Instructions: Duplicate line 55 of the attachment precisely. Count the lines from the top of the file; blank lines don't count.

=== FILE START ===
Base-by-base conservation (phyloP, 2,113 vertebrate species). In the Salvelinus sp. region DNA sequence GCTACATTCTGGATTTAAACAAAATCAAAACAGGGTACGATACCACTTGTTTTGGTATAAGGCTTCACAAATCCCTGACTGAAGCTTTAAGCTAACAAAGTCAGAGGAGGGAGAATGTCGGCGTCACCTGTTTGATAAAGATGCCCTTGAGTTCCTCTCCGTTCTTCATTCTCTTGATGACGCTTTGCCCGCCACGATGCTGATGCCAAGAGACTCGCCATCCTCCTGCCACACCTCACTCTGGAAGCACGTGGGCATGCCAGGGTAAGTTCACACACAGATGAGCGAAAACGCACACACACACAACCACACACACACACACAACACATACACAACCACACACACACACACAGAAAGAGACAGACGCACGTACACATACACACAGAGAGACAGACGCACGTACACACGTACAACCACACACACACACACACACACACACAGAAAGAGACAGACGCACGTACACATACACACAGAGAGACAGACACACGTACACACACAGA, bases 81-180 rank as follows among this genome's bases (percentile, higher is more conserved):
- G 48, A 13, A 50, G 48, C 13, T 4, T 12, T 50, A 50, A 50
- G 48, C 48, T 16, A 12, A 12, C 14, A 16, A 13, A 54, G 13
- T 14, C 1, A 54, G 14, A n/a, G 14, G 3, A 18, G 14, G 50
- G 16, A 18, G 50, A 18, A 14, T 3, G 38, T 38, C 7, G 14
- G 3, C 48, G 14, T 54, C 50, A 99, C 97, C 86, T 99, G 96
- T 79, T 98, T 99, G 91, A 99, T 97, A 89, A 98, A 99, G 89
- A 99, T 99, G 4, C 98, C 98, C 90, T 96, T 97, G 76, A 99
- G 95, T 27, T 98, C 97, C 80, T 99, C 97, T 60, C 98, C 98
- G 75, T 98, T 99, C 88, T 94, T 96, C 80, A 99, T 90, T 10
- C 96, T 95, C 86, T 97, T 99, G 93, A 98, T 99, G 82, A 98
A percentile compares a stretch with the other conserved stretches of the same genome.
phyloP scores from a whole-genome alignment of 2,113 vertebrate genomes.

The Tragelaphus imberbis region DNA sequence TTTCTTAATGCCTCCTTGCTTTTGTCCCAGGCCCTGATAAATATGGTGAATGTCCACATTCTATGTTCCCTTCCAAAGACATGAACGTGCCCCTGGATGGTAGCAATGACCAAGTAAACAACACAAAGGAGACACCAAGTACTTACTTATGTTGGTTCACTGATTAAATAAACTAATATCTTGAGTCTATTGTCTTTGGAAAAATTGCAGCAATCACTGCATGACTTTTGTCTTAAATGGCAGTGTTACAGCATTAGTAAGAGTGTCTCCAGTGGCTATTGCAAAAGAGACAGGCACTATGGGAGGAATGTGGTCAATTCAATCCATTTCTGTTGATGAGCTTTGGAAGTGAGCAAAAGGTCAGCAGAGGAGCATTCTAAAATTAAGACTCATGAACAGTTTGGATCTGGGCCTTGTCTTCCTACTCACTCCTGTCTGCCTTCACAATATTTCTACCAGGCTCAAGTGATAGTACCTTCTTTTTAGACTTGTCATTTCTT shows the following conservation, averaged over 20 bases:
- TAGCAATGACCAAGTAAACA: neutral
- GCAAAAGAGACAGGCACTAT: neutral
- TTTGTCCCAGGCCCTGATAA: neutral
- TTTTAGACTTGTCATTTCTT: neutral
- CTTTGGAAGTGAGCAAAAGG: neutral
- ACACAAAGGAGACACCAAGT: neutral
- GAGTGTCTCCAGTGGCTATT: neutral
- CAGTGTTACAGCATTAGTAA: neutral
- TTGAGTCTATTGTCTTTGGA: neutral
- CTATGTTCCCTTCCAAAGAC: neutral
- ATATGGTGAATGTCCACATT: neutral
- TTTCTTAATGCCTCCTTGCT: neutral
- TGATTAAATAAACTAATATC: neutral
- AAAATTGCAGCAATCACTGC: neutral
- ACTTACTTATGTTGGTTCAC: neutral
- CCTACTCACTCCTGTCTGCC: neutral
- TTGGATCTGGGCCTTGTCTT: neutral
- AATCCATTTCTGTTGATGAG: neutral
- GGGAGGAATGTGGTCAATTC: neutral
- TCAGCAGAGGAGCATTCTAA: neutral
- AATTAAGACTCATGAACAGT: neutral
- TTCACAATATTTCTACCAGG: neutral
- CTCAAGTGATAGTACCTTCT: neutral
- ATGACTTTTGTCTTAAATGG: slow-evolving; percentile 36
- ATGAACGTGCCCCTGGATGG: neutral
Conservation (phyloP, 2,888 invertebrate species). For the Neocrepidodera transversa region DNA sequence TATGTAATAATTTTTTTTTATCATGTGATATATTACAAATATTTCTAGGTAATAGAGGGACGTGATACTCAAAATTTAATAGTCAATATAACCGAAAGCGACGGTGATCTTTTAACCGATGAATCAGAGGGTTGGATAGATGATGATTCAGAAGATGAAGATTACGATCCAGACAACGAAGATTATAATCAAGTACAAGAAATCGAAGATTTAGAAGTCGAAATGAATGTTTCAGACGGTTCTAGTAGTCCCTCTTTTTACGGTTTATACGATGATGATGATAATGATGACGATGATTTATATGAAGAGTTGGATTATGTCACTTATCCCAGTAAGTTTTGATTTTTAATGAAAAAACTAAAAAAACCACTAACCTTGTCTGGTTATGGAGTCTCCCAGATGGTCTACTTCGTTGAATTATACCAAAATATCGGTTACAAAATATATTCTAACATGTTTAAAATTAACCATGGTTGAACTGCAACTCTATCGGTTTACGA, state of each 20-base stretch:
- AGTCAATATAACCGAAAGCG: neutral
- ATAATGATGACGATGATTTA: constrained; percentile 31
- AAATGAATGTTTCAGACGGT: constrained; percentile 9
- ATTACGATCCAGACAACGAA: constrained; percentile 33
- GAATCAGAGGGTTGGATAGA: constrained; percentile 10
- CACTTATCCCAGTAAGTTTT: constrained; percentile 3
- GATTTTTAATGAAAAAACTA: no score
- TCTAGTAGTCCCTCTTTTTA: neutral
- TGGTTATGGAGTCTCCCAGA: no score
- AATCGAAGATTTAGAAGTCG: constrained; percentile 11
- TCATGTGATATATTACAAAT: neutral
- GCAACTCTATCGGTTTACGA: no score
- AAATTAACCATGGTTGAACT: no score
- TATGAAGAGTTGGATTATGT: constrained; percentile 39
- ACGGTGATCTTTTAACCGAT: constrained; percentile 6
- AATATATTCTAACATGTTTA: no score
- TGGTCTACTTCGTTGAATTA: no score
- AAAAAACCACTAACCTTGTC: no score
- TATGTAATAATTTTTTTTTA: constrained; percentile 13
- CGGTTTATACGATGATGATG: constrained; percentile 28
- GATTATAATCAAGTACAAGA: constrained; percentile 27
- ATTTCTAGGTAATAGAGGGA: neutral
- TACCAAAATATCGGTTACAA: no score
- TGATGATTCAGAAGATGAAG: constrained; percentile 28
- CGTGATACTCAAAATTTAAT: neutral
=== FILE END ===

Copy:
- ACGGTGATCTTTTAACCGAT: constrained; percentile 6